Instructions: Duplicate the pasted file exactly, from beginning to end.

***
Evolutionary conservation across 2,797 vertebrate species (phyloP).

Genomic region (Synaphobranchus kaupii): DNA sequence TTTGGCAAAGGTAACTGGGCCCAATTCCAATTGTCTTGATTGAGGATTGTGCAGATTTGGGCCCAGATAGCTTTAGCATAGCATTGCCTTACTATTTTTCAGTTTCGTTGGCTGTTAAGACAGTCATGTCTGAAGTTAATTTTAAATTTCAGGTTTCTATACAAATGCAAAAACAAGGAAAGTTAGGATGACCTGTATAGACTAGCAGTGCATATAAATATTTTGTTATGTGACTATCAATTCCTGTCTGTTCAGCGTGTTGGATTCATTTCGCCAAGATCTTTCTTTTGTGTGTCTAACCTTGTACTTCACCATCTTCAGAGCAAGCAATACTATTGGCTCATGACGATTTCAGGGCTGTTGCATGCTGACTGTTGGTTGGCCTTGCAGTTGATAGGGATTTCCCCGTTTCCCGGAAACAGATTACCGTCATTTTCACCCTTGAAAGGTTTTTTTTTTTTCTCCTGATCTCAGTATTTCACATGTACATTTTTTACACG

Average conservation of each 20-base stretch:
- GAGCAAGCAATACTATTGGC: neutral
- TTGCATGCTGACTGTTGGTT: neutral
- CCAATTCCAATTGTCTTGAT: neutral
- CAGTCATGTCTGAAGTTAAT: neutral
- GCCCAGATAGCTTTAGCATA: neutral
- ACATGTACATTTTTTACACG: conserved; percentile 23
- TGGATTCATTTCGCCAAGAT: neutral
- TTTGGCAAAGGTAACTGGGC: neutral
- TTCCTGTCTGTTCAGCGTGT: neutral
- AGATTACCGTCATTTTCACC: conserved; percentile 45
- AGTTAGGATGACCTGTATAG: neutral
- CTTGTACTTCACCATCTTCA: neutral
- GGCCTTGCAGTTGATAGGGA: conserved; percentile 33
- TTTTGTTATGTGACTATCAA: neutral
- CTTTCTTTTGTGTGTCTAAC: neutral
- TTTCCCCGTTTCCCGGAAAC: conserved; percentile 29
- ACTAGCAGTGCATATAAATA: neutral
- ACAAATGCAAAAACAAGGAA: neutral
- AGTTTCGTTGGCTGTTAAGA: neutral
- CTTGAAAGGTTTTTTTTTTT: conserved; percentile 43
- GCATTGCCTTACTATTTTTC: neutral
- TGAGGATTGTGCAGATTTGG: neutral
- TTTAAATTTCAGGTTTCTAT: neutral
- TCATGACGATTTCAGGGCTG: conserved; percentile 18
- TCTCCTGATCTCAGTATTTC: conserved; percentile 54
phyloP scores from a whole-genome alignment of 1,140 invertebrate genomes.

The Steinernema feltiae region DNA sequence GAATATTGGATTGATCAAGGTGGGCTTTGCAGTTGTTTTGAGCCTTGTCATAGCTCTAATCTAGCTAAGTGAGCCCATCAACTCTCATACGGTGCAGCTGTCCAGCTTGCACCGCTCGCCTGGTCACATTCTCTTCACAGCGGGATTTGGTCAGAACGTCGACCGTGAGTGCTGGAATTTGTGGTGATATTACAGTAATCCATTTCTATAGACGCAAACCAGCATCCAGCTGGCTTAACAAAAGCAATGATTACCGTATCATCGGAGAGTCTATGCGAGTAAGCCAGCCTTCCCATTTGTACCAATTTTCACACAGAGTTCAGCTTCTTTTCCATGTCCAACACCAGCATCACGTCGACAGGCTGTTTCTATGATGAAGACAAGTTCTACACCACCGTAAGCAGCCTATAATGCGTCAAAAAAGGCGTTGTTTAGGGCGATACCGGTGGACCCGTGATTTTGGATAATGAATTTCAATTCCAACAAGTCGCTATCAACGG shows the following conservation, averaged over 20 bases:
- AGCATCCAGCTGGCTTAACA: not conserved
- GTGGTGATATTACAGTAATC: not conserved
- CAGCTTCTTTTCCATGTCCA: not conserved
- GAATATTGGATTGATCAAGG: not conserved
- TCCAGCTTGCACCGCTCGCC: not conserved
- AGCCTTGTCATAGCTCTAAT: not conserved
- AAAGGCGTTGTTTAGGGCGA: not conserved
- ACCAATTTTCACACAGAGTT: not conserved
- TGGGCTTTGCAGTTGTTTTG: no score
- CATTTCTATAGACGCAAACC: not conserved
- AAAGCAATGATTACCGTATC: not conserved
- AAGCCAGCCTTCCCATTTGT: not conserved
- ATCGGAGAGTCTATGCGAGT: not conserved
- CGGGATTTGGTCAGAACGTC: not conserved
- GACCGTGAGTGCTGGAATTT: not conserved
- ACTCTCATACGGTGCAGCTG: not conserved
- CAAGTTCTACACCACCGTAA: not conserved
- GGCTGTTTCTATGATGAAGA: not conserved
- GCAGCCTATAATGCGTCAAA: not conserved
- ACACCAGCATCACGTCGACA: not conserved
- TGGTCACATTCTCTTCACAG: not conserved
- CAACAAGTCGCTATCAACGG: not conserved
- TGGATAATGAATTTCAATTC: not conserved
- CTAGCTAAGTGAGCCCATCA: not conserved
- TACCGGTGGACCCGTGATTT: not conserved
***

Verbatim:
Evolutionary conservation across 2,797 vertebrate species (phyloP).

Genomic region (Synaphobranchus kaupii): DNA sequence TTTGGCAAAGGTAACTGGGCCCAATTCCAATTGTCTTGATTGAGGATTGTGCAGATTTGGGCCCAGATAGCTTTAGCATAGCATTGCCTTACTATTTTTCAGTTTCGTTGGCTGTTAAGACAGTCATGTCTGAAGTTAATTTTAAATTTCAGGTTTCTATACAAATGCAAAAACAAGGAAAGTTAGGATGACCTGTATAGACTAGCAGTGCATATAAATATTTTGTTATGTGACTATCAATTCCTGTCTGTTCAGCGTGTTGGATTCATTTCGCCAAGATCTTTCTTTTGTGTGTCTAACCTTGTACTTCACCATCTTCAGAGCAAGCAATACTATTGGCTCATGACGATTTCAGGGCTGTTGCATGCTGACTGTTGGTTGGCCTTGCAGTTGATAGGGATTTCCCCGTTTCCCGGAAACAGATTACCGTCATTTTCACCCTTGAAAGGTTTTTTTTTTTTCTCCTGATCTCAGTATTTCACATGTACATTTTTTACACG

Average conservation of each 20-base stretch:
- GAGCAAGCAATACTATTGGC: neutral
- TTGCATGCTGACTGTTGGTT: neutral
- CCAATTCCAATTGTCTTGAT: neutral
- CAGTCATGTCTGAAGTTAAT: neutral
- GCCCAGATAGCTTTAGCATA: neutral
- ACATGTACATTTTTTACACG: conserved; percentile 23
- TGGATTCATTTCGCCAAGAT: neutral
- TTTGGCAAAGGTAACTGGGC: neutral
- TTCCTGTCTGTTCAGCGTGT: neutral
- AGATTACCGTCATTTTCACC: conserved; percentile 45
- AGTTAGGATGACCTGTATAG: neutral
- CTTGTACTTCACCATCTTCA: neutral
- GGCCTTGCAGTTGATAGGGA: conserved; percentile 33
- TTTTGTTATGTGACTATCAA: neutral
- CTTTCTTTTGTGTGTCTAAC: neutral
- TTTCCCCGTTTCCCGGAAAC: conserved; percentile 29
- ACTAGCAGTGCATATAAATA: neutral
- ACAAATGCAAAAACAAGGAA: neutral
- AGTTTCGTTGGCTGTTAAGA: neutral
- CTTGAAAGGTTTTTTTTTTT: conserved; percentile 43
- GCATTGCCTTACTATTTTTC: neutral
- TGAGGATTGTGCAGATTTGG: neutral
- TTTAAATTTCAGGTTTCTAT: neutral
- TCATGACGATTTCAGGGCTG: conserved; percentile 18
- TCTCCTGATCTCAGTATTTC: conserved; percentile 54
phyloP scores from a whole-genome alignment of 1,140 invertebrate genomes.

The Steinernema feltiae region DNA sequence GAATATTGGATTGATCAAGGTGGGCTTTGCAGTTGTTTTGAGCCTTGTCATAGCTCTAATCTAGCTAAGTGAGCCCATCAACTCTCATACGGTGCAGCTGTCCAGCTTGCACCGCTCGCCTGGTCACATTCTCTTCACAGCGGGATTTGGTCAGAACGTCGACCGTGAGTGCTGGAATTTGTGGTGATATTACAGTAATCCATTTCTATAGACGCAAACCAGCATCCAGCTGGCTTAACAAAAGCAATGATTACCGTATCATCGGAGAGTCTATGCGAGTAAGCCAGCCTTCCCATTTGTACCAATTTTCACACAGAGTTCAGCTTCTTTTCCATGTCCAACACCAGCATCACGTCGACAGGCTGTTTCTATGATGAAGACAAGTTCTACACCACCGTAAGCAGCCTATAATGCGTCAAAAAAGGCGTTGTTTAGGGCGATACCGGTGGACCCGTGATTTTGGATAATGAATTTCAATTCCAACAAGTCGCTATCAACGG shows the following conservation, averaged over 20 bases:
- AGCATCCAGCTGGCTTAACA: not conserved
- GTGGTGATATTACAGTAATC: not conserved
- CAGCTTCTTTTCCATGTCCA: not conserved
- GAATATTGGATTGATCAAGG: not conserved
- TCCAGCTTGCACCGCTCGCC: not conserved
- AGCCTTGTCATAGCTCTAAT: not conserved
- AAAGGCGTTGTTTAGGGCGA: not conserved
- ACCAATTTTCACACAGAGTT: not conserved
- TGGGCTTTGCAGTTGTTTTG: no score
- CATTTCTATAGACGCAAACC: not conserved
- AAAGCAATGATTACCGTATC: not conserved
- AAGCCAGCCTTCCCATTTGT: not conserved
- ATCGGAGAGTCTATGCGAGT: not conserved
- CGGGATTTGGTCAGAACGTC: not conserved
- GACCGTGAGTGCTGGAATTT: not conserved
- ACTCTCATACGGTGCAGCTG: not conserved
- CAAGTTCTACACCACCGTAA: not conserved
- GGCTGTTTCTATGATGAAGA: not conserved
- GCAGCCTATAATGCGTCAAA: not conserved
- ACACCAGCATCACGTCGACA: not conserved
- TGGTCACATTCTCTTCACAG: not conserved
- CAACAAGTCGCTATCAACGG: not conserved
- TGGATAATGAATTTCAATTC: not conserved
- CTAGCTAAGTGAGCCCATCA: not conserved
- TACCGGTGGACCCGTGATTT: not conserved